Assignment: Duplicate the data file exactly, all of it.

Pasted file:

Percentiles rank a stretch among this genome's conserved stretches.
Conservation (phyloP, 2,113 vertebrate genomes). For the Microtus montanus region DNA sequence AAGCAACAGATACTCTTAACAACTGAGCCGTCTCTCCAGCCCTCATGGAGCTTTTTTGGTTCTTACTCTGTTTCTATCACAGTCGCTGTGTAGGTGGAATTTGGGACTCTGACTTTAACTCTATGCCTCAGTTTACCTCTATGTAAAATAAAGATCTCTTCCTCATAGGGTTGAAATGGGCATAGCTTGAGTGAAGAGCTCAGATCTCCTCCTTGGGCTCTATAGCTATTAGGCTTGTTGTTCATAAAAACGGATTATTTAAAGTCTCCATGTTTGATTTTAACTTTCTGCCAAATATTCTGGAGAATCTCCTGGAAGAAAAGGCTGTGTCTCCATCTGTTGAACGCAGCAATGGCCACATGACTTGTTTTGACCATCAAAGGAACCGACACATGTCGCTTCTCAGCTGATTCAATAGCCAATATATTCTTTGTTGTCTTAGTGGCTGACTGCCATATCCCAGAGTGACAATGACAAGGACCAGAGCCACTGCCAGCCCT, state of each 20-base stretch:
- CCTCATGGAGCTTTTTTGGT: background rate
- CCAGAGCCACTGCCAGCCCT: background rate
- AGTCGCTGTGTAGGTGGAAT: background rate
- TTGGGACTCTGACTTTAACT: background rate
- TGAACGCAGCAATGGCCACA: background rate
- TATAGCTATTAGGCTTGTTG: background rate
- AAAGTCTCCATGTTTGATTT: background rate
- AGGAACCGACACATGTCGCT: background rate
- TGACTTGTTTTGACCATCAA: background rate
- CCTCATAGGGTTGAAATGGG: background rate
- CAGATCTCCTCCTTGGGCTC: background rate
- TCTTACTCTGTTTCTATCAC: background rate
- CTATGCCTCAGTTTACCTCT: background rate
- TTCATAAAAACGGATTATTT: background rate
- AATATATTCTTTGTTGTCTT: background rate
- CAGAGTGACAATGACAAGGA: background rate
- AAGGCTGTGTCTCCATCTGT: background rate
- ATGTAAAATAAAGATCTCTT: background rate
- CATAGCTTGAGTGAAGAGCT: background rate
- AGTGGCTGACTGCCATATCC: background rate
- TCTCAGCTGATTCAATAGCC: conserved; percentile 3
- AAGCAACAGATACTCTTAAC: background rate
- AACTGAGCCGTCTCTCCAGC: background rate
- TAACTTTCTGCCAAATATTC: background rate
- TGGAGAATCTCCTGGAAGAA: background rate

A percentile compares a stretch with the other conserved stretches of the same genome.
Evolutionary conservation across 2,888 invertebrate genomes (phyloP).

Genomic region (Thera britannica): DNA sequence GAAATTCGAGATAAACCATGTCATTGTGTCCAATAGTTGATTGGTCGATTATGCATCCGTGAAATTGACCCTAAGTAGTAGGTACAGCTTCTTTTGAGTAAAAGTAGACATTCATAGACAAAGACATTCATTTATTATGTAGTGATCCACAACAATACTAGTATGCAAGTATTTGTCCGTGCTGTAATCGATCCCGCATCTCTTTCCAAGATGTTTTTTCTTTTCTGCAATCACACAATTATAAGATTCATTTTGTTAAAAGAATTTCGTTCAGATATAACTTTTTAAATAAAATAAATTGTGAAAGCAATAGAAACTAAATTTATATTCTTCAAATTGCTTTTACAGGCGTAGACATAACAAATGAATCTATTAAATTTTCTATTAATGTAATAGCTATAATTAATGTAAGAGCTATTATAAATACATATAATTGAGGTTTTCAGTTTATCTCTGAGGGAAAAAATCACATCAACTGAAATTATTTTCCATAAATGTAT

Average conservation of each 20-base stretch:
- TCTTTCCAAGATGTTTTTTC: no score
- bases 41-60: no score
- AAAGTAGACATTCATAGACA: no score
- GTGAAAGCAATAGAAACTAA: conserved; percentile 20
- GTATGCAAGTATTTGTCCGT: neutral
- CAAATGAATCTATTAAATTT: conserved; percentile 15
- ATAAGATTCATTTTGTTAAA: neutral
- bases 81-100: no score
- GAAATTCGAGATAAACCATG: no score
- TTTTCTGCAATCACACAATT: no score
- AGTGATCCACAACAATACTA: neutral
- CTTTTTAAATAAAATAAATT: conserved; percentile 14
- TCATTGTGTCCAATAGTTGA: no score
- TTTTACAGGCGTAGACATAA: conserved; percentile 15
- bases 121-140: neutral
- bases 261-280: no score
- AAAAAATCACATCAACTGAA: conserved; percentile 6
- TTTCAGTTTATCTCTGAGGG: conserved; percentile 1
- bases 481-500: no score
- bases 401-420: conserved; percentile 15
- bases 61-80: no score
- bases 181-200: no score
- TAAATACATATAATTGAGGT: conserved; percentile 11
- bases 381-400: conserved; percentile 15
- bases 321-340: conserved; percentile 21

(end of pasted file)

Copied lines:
Percentiles rank a stretch among this genome's conserved stretches.
Conservation (phyloP, 2,113 vertebrate genomes). For the Microtus montanus region DNA sequence AAGCAACAGATACTCTTAACAACTGAGCCGTCTCTCCAGCCCTCATGGAGCTTTTTTGGTTCTTACTCTGTTTCTATCACAGTCGCTGTGTAGGTGGAATTTGGGACTCTGACTTTAACTCTATGCCTCAGTTTACCTCTATGTAAAATAAAGATCTCTTCCTCATAGGGTTGAAATGGGCATAGCTTGAGTGAAGAGCTCAGATCTCCTCCTTGGGCTCTATAGCTATTAGGCTTGTTGTTCATAAAAACGGATTATTTAAAGTCTCCATGTTTGATTTTAACTTTCTGCCAAATATTCTGGAGAATCTCCTGGAAGAAAAGGCTGTGTCTCCATCTGTTGAACGCAGCAATGGCCACATGACTTGTTTTGACCATCAAAGGAACCGACACATGTCGCTTCTCAGCTGATTCAATAGCCAATATATTCTTTGTTGTCTTAGTGGCTGACTGCCATATCCCAGAGTGACAATGACAAGGACCAGAGCCACTGCCAGCCCT, state of each 20-base stretch:
- CCTCATGGAGCTTTTTTGGT: background rate
- CCAGAGCCACTGCCAGCCCT: background rate
- AGTCGCTGTGTAGGTGGAAT: background rate
- TTGGGACTCTGACTTTAACT: background rate
- TGAACGCAGCAATGGCCACA: background rate
- TATAGCTATTAGGCTTGTTG: background rate
- AAAGTCTCCATGTTTGATTT: background rate
- AGGAACCGACACATGTCGCT: background rate
- TGACTTGTTTTGACCATCAA: background rate
- CCTCATAGGGTTGAAATGGG: background rate
- CAGATCTCCTCCTTGGGCTC: background rate
- TCTTACTCTGTTTCTATCAC: background rate
- CTATGCCTCAGTTTACCTCT: background rate
- TTCATAAAAACGGATTATTT: background rate
- AATATATTCTTTGTTGTCTT: background rate
- CAGAGTGACAATGACAAGGA: background rate
- AAGGCTGTGTCTCCATCTGT: background rate
- ATGTAAAATAAAGATCTCTT: background rate
- CATAGCTTGAGTGAAGAGCT: background rate
- AGTGGCTGACTGCCATATCC: background rate
- TCTCAGCTGATTCAATAGCC: conserved; percentile 3
- AAGCAACAGATACTCTTAAC: background rate
- AACTGAGCCGTCTCTCCAGC: background rate
- TAACTTTCTGCCAAATATTC: background rate
- TGGAGAATCTCCTGGAAGAA: background rate

A percentile compares a stretch with the other conserved stretches of the same genome.
Evolutionary conservation across 2,888 invertebrate genomes (phyloP).

Genomic region (Thera britannica): DNA sequence GAAATTCGAGATAAACCATGTCATTGTGTCCAATAGTTGATTGGTCGATTATGCATCCGTGAAATTGACCCTAAGTAGTAGGTACAGCTTCTTTTGAGTAAAAGTAGACATTCATAGACAAAGACATTCATTTATTATGTAGTGATCCACAACAATACTAGTATGCAAGTATTTGTCCGTGCTGTAATCGATCCCGCATCTCTTTCCAAGATGTTTTTTCTTTTCTGCAATCACACAATTATAAGATTCATTTTGTTAAAAGAATTTCGTTCAGATATAACTTTTTAAATAAAATAAATTGTGAAAGCAATAGAAACTAAATTTATATTCTTCAAATTGCTTTTACAGGCGTAGACATAACAAATGAATCTATTAAATTTTCTATTAATGTAATAGCTATAATTAATGTAAGAGCTATTATAAATACATATAATTGAGGTTTTCAGTTTATCTCTGAGGGAAAAAATCACATCAACTGAAATTATTTTCCATAAATGTAT

Average conservation of each 20-base stretch:
- TCTTTCCAAGATGTTTTTTC: no score
- bases 41-60: no score
- AAAGTAGACATTCATAGACA: no score
- GTGAAAGCAATAGAAACTAA: conserved; percentile 20
- GTATGCAAGTATTTGTCCGT: neutral
- CAAATGAATCTATTAAATTT: conserved; percentile 15
- ATAAGATTCATTTTGTTAAA: neutral
- bases 81-100: no score
- GAAATTCGAGATAAACCATG: no score
- TTTTCTGCAATCACACAATT: no score
- AGTGATCCACAACAATACTA: neutral
- CTTTTTAAATAAAATAAATT: conserved; percentile 14
- TCATTGTGTCCAATAGTTGA: no score
- TTTTACAGGCGTAGACATAA: conserved; percentile 15
- bases 121-140: neutral
- bases 261-280: no score
- AAAAAATCACATCAACTGAA: conserved; percentile 6
- TTTCAGTTTATCTCTGAGGG: conserved; percentile 1
- bases 481-500: no score
- bases 401-420: conserved; percentile 15
- bases 61-80: no score
- bases 181-200: no score
- TAAATACATATAATTGAGGT: conserved; percentile 11
- bases 381-400: conserved; percentile 15
- bases 321-340: conserved; percentile 21